Depending on what you previously secured in Michigan and the type of benefit that your child was awarded, you may be able to transfer your guardianship status to Texas through the same courts that initiate guardianships originally. Or, you may be looking at starting from scratch in Texas. Parents in Texas are considered the natural guardians of the "person" of their children, but are not naturally deemed the guardians of the child's "estate." In Texas, there are dozens of alternatives to formal guardianships, and the benefit that your child receives may very well fit within one of those alternatives.
Sadly, this is unlikely going to be an issue that you can adequately address on your own. At a minimum, I would encourage you to visit with a guardianship attorney near you to discuss all of the facts. I see that you're posting from the Fort Worth area, which I routinely practice in. I offer consultations on matters such as yours at no fee and would be happy to visit with you to elaborate on my answer if you'd like. Feel free to contact me through the link below or through my profile on this site.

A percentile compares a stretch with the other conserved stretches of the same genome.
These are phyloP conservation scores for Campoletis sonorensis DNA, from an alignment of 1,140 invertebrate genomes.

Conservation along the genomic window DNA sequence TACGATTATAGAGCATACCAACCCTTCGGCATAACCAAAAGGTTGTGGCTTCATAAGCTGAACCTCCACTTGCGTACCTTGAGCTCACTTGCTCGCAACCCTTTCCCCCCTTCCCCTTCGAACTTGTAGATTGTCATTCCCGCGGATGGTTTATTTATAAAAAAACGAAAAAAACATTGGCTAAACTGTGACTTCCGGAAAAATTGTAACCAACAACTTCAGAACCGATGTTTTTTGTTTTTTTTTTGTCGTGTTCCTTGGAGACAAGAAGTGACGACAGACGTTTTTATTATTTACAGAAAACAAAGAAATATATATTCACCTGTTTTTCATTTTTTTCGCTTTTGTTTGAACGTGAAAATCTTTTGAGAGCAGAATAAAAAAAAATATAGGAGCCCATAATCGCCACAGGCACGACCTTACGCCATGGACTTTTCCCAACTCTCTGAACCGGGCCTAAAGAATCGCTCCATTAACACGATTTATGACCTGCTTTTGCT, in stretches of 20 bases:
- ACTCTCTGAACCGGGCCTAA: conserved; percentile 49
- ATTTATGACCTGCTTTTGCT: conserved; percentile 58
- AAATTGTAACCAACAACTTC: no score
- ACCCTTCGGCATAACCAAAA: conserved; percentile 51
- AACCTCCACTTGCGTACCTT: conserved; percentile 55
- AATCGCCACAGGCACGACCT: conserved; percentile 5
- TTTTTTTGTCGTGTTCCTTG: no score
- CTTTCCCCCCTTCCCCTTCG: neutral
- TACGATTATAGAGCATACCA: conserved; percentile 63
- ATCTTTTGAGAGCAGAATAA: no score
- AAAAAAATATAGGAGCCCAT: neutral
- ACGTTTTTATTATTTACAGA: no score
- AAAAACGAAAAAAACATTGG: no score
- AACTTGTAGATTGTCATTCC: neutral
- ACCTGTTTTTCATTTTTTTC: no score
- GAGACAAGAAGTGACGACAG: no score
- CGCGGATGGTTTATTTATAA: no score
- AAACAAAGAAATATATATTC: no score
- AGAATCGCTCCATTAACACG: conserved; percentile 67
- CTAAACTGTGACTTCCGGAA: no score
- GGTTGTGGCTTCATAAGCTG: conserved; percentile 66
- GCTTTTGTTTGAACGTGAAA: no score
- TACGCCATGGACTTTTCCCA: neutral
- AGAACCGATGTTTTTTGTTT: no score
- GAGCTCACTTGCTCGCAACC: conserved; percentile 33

This answer does not constitute legal advice. I am admitted to practice law in the State of Texas only, and make no attempt to opine on matters of law that are not relevant to Texas. This answer is based on general principles of law that may or may not relate to your specific situation, and is for promotional purposes only. You should never rely on this answer alone and nothing in these communications creates an attorney-client relationship.
James Thomas gave a good answer. Start with determining whether you have a guardianship in MI that will transfer or whether you need to initiate an action in Texas. Also determine whether there are alternatives to establishing a guardianship of the estate. GEs tiend to be time-consuming, tedious and expensive. Depending on the amount of funds involved, using the court registry may be an alternative. Using an 867 trust may also be an alternative, if the amount is large enough to justify. One other option is to be creative. If the funds will not be currently needed, perhaps they can be direceted into a 529 account with a standstill agreement that the funds will not be withdrawn without the permission of the court, and the account will become the child's when he turns 18. That could reduce the bonding requirement.